Govt Will Focus On Domestic Resource Mobilisation – Serame

Minister mentions broadening the tax base, efficiency in tax collection as fundamental means


The government will focus on domestic resource mobilisation as a key source of revenue to finance the country’s budget, the Minister of Finance and Economic Development (MFED), Peggy Serame, has told a recent Budget Pitso in Gaborone.

Minister Serame noted that historically, the government budget has been funded primarily by financial resources generated externally, mainly mineral exports and the Common Revenue Pool of the Southern African Customs Union (SACU Revenue Pool).

However, the time has come for the government to explore other avenues to generate revenue, she said. “There is a need for sustainable resource mobilisation and financing plan,” the minister emphasised. “Going forward, the focus will be on domestic resource mobilisation as a key source of government revenue. This will mean taking measures to broaden the tax base, ensuring efficiency in our tax collection mechanisms and seeking other avenues to raise revenues, such as in fees and charges.”

To that end, the government increased value added tax (VAT) from 12 percent to 14 percent earlier this year while a sugar tax and a plastic levy were also introduced.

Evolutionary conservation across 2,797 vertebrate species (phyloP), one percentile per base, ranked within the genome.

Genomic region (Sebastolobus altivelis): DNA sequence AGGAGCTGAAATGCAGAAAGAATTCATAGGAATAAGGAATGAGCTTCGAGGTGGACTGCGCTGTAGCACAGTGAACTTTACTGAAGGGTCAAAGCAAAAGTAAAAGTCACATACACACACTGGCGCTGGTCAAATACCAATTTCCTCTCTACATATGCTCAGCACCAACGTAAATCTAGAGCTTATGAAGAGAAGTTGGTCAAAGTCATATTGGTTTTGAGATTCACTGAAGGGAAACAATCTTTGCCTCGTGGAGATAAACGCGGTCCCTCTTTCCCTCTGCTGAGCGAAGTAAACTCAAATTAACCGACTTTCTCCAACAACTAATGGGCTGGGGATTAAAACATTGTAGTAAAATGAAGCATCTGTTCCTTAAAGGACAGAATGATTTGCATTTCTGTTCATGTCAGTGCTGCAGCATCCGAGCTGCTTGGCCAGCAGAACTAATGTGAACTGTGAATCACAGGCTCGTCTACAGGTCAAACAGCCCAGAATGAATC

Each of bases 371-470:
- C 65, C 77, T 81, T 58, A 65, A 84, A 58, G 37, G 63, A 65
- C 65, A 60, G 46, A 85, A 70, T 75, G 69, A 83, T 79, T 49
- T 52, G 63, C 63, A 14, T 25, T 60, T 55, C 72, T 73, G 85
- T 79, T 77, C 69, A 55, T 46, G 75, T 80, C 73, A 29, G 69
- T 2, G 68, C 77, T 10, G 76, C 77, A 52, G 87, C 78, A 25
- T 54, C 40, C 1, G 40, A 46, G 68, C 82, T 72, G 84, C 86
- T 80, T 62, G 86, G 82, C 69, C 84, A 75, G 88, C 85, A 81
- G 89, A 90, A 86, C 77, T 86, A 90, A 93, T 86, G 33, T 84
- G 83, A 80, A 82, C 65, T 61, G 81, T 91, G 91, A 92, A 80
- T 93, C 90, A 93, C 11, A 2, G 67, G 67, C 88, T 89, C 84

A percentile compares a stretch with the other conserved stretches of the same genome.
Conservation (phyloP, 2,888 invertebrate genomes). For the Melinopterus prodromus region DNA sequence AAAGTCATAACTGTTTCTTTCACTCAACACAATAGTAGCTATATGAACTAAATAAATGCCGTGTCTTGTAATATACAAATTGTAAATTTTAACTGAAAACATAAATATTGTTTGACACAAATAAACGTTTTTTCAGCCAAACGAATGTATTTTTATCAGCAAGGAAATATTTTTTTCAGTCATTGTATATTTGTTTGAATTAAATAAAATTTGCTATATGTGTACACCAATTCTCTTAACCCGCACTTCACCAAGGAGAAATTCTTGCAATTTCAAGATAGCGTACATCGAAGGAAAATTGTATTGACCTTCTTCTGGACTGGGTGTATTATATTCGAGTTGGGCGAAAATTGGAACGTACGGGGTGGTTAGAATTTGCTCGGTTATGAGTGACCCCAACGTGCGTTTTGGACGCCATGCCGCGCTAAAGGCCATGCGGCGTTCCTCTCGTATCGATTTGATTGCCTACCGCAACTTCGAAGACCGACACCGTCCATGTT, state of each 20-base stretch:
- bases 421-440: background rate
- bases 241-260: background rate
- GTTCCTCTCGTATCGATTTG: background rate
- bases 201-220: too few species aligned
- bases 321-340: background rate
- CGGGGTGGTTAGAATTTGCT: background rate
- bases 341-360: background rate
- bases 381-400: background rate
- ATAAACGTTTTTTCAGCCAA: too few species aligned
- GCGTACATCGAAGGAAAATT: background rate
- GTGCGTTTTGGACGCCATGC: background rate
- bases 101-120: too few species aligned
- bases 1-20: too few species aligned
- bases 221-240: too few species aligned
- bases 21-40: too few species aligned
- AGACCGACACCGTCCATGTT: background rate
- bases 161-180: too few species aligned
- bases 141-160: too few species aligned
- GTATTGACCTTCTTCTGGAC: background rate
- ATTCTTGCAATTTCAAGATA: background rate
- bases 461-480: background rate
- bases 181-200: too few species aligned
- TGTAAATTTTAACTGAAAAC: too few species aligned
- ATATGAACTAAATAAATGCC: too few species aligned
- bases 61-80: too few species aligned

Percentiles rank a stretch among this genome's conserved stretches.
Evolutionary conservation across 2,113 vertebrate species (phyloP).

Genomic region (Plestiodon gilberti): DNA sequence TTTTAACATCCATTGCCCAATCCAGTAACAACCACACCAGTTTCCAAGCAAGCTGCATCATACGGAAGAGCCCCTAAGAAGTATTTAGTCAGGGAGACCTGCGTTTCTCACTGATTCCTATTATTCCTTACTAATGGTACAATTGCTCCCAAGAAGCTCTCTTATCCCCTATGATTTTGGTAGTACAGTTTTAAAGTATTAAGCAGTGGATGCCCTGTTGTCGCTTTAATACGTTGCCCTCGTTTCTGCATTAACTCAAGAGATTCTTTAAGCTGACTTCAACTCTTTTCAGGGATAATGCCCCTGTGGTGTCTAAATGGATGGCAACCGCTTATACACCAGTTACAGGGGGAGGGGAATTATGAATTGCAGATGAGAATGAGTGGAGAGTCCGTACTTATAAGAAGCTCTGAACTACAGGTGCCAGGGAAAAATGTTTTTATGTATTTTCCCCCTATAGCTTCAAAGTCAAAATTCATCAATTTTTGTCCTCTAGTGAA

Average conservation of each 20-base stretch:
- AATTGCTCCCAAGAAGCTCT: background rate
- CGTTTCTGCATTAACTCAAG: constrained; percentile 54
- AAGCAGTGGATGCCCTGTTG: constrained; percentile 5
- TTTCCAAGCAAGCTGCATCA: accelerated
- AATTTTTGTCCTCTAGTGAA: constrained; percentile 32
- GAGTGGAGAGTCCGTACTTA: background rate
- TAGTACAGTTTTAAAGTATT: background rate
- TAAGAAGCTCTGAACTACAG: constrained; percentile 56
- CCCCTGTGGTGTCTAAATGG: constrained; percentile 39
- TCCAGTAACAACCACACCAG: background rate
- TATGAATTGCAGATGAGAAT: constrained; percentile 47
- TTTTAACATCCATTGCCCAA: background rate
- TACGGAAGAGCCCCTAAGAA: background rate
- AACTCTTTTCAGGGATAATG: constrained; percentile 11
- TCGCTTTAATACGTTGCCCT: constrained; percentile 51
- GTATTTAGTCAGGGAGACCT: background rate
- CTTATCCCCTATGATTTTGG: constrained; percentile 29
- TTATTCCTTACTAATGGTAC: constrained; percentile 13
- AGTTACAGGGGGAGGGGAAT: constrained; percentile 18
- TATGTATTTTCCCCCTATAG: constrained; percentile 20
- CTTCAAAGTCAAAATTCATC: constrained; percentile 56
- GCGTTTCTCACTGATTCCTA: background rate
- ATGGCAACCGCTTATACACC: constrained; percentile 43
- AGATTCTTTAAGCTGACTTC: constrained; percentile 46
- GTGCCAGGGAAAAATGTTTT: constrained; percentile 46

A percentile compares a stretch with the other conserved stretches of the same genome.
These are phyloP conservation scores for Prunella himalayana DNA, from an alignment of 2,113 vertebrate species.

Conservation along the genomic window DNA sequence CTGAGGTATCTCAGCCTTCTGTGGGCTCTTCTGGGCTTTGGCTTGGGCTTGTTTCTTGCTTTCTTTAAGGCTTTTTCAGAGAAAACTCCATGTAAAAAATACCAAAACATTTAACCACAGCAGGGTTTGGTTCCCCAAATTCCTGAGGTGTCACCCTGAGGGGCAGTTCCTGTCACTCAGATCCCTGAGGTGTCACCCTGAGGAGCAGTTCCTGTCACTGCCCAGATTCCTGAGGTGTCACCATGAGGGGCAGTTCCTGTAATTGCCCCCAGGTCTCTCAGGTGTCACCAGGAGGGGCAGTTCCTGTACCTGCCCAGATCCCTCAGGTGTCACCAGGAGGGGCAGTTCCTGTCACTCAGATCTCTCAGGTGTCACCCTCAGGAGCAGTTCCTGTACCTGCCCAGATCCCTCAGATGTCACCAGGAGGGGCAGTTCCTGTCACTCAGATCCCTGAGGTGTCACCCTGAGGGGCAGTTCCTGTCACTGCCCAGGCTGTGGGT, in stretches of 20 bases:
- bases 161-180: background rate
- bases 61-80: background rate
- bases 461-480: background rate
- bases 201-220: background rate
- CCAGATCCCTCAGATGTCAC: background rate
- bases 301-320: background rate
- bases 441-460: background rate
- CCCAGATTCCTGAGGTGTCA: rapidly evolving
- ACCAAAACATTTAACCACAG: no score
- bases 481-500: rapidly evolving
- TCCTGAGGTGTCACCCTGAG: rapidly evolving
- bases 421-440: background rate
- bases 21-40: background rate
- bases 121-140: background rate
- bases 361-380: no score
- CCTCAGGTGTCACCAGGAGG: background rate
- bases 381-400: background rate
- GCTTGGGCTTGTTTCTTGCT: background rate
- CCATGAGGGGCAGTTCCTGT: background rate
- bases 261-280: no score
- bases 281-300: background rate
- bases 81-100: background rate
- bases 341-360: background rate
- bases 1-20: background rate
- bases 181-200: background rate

Serame said going forward, greater prudence in government spending will be prioritised, especially by speeding up public sector reforms and improving the rollout of public e-services. “This is critical as we do not have sufficient financial buffers in the Government Investment Account, which declined during 2020,” she noted. “Additional resources, if required, may need to be raised through domestic and foreign borrowing while ensuring that we remain within the statutory debt limit of 40 percent of GDP.

She said with COVID-19 has persisted longer than anticipated, indicative revenue projections, which will be updated in January 2022, have been revised downwards while expenditures are expected to rise, especially in the health sector due to the pandemic. “As a result, an overall budget deficit of 4.0 percent of GDP is anticipated for the 2022/2023 financial year,” the minister noted. “Therefore, we have to continue to adjust and reprioritise our spending plans.”

Organised by MFED, the purpose of the Budget Pitso was to engage academia, trade unions, civil society, development partners, NGOs, business organizations and other stakeholder in order to obtain their views on matters concerning the next annual national budget that Serame will present to Parliament in February next year.